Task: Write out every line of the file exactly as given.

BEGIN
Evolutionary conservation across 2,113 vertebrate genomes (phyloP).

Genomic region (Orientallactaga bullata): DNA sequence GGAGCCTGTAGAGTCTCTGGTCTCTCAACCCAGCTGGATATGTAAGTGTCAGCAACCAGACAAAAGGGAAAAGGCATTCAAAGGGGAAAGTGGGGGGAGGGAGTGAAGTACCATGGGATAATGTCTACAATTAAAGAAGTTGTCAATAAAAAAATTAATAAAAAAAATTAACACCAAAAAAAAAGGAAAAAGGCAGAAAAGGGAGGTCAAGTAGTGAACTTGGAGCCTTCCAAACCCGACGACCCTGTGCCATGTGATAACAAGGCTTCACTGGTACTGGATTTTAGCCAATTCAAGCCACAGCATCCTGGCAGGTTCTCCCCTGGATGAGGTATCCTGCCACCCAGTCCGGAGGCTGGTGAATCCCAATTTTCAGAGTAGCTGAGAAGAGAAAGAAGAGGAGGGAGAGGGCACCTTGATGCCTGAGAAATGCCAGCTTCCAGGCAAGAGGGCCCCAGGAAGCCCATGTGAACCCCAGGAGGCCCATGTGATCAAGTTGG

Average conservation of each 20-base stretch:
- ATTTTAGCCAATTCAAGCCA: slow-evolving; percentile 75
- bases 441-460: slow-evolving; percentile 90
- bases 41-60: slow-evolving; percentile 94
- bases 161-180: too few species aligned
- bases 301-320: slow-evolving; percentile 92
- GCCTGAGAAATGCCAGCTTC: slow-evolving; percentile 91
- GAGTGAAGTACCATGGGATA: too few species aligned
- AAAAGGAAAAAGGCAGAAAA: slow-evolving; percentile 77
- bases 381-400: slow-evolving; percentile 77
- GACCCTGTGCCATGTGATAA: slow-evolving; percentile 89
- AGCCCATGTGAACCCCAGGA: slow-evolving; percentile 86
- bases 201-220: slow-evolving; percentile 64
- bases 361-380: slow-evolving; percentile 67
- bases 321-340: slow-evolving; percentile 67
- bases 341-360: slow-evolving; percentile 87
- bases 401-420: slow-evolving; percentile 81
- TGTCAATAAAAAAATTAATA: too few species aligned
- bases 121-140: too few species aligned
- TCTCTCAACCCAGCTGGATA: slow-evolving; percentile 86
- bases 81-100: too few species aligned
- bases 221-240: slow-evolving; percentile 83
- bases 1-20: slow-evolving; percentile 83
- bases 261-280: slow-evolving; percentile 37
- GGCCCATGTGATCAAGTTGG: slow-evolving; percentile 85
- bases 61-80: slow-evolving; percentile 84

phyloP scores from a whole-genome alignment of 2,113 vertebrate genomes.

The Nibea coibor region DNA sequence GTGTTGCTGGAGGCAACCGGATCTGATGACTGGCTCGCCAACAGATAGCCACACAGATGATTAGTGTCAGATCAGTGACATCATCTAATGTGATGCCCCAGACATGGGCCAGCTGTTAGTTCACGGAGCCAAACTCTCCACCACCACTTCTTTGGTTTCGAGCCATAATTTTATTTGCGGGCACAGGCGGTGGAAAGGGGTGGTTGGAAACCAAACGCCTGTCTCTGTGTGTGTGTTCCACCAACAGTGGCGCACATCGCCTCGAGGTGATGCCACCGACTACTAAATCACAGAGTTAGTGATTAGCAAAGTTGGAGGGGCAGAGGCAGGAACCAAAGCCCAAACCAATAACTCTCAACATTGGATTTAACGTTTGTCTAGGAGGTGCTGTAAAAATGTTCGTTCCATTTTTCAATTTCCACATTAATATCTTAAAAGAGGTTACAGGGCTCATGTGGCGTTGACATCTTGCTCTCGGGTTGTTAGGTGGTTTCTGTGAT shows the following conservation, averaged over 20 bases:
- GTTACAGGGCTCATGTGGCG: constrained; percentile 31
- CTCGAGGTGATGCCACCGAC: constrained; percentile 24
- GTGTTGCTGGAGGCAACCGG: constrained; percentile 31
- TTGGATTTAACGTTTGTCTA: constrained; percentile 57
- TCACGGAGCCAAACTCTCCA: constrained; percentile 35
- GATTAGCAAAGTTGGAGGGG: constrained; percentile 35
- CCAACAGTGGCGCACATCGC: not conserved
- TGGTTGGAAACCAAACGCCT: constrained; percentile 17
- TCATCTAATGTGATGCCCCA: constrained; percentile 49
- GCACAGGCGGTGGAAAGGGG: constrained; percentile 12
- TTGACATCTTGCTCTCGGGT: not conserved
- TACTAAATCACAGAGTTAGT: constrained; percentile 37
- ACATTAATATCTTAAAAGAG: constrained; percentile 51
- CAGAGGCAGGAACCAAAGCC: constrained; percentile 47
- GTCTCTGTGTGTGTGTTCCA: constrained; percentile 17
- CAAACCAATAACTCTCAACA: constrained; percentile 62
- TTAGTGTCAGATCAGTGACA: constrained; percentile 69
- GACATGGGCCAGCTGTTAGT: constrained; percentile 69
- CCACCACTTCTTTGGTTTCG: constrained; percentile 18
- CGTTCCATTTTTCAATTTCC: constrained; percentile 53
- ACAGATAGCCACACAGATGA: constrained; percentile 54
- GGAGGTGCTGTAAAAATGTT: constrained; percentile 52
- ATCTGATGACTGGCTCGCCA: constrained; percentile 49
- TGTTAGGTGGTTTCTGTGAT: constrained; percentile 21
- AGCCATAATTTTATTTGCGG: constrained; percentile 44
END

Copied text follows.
Evolutionary conservation across 2,113 vertebrate genomes (phyloP).

Genomic region (Orientallactaga bullata): DNA sequence GGAGCCTGTAGAGTCTCTGGTCTCTCAACCCAGCTGGATATGTAAGTGTCAGCAACCAGACAAAAGGGAAAAGGCATTCAAAGGGGAAAGTGGGGGGAGGGAGTGAAGTACCATGGGATAATGTCTACAATTAAAGAAGTTGTCAATAAAAAAATTAATAAAAAAAATTAACACCAAAAAAAAAGGAAAAAGGCAGAAAAGGGAGGTCAAGTAGTGAACTTGGAGCCTTCCAAACCCGACGACCCTGTGCCATGTGATAACAAGGCTTCACTGGTACTGGATTTTAGCCAATTCAAGCCACAGCATCCTGGCAGGTTCTCCCCTGGATGAGGTATCCTGCCACCCAGTCCGGAGGCTGGTGAATCCCAATTTTCAGAGTAGCTGAGAAGAGAAAGAAGAGGAGGGAGAGGGCACCTTGATGCCTGAGAAATGCCAGCTTCCAGGCAAGAGGGCCCCAGGAAGCCCATGTGAACCCCAGGAGGCCCATGTGATCAAGTTGG

Average conservation of each 20-base stretch:
- ATTTTAGCCAATTCAAGCCA: slow-evolving; percentile 75
- bases 441-460: slow-evolving; percentile 90
- bases 41-60: slow-evolving; percentile 94
- bases 161-180: too few species aligned
- bases 301-320: slow-evolving; percentile 92
- GCCTGAGAAATGCCAGCTTC: slow-evolving; percentile 91
- GAGTGAAGTACCATGGGATA: too few species aligned
- AAAAGGAAAAAGGCAGAAAA: slow-evolving; percentile 77
- bases 381-400: slow-evolving; percentile 77
- GACCCTGTGCCATGTGATAA: slow-evolving; percentile 89
- AGCCCATGTGAACCCCAGGA: slow-evolving; percentile 86
- bases 201-220: slow-evolving; percentile 64
- bases 361-380: slow-evolving; percentile 67
- bases 321-340: slow-evolving; percentile 67
- bases 341-360: slow-evolving; percentile 87
- bases 401-420: slow-evolving; percentile 81
- TGTCAATAAAAAAATTAATA: too few species aligned
- bases 121-140: too few species aligned
- TCTCTCAACCCAGCTGGATA: slow-evolving; percentile 86
- bases 81-100: too few species aligned
- bases 221-240: slow-evolving; percentile 83
- bases 1-20: slow-evolving; percentile 83
- bases 261-280: slow-evolving; percentile 37
- GGCCCATGTGATCAAGTTGG: slow-evolving; percentile 85
- bases 61-80: slow-evolving; percentile 84

phyloP scores from a whole-genome alignment of 2,113 vertebrate genomes.

The Nibea coibor region DNA sequence GTGTTGCTGGAGGCAACCGGATCTGATGACTGGCTCGCCAACAGATAGCCACACAGATGATTAGTGTCAGATCAGTGACATCATCTAATGTGATGCCCCAGACATGGGCCAGCTGTTAGTTCACGGAGCCAAACTCTCCACCACCACTTCTTTGGTTTCGAGCCATAATTTTATTTGCGGGCACAGGCGGTGGAAAGGGGTGGTTGGAAACCAAACGCCTGTCTCTGTGTGTGTGTTCCACCAACAGTGGCGCACATCGCCTCGAGGTGATGCCACCGACTACTAAATCACAGAGTTAGTGATTAGCAAAGTTGGAGGGGCAGAGGCAGGAACCAAAGCCCAAACCAATAACTCTCAACATTGGATTTAACGTTTGTCTAGGAGGTGCTGTAAAAATGTTCGTTCCATTTTTCAATTTCCACATTAATATCTTAAAAGAGGTTACAGGGCTCATGTGGCGTTGACATCTTGCTCTCGGGTTGTTAGGTGGTTTCTGTGAT shows the following conservation, averaged over 20 bases:
- GTTACAGGGCTCATGTGGCG: constrained; percentile 31
- CTCGAGGTGATGCCACCGAC: constrained; percentile 24
- GTGTTGCTGGAGGCAACCGG: constrained; percentile 31
- TTGGATTTAACGTTTGTCTA: constrained; percentile 57
- TCACGGAGCCAAACTCTCCA: constrained; percentile 35
- GATTAGCAAAGTTGGAGGGG: constrained; percentile 35
- CCAACAGTGGCGCACATCGC: not conserved
- TGGTTGGAAACCAAACGCCT: constrained; percentile 17
- TCATCTAATGTGATGCCCCA: constrained; percentile 49
- GCACAGGCGGTGGAAAGGGG: constrained; percentile 12
- TTGACATCTTGCTCTCGGGT: not conserved
- TACTAAATCACAGAGTTAGT: constrained; percentile 37
- ACATTAATATCTTAAAAGAG: constrained; percentile 51
- CAGAGGCAGGAACCAAAGCC: constrained; percentile 47
- GTCTCTGTGTGTGTGTTCCA: constrained; percentile 17
- CAAACCAATAACTCTCAACA: constrained; percentile 62
- TTAGTGTCAGATCAGTGACA: constrained; percentile 69
- GACATGGGCCAGCTGTTAGT: constrained; percentile 69
- CCACCACTTCTTTGGTTTCG: constrained; percentile 18
- CGTTCCATTTTTCAATTTCC: constrained; percentile 53
- ACAGATAGCCACACAGATGA: constrained; percentile 54
- GGAGGTGCTGTAAAAATGTT: constrained; percentile 52
- ATCTGATGACTGGCTCGCCA: constrained; percentile 49
- TGTTAGGTGGTTTCTGTGAT: constrained; percentile 21
- AGCCATAATTTTATTTGCGG: constrained; percentile 44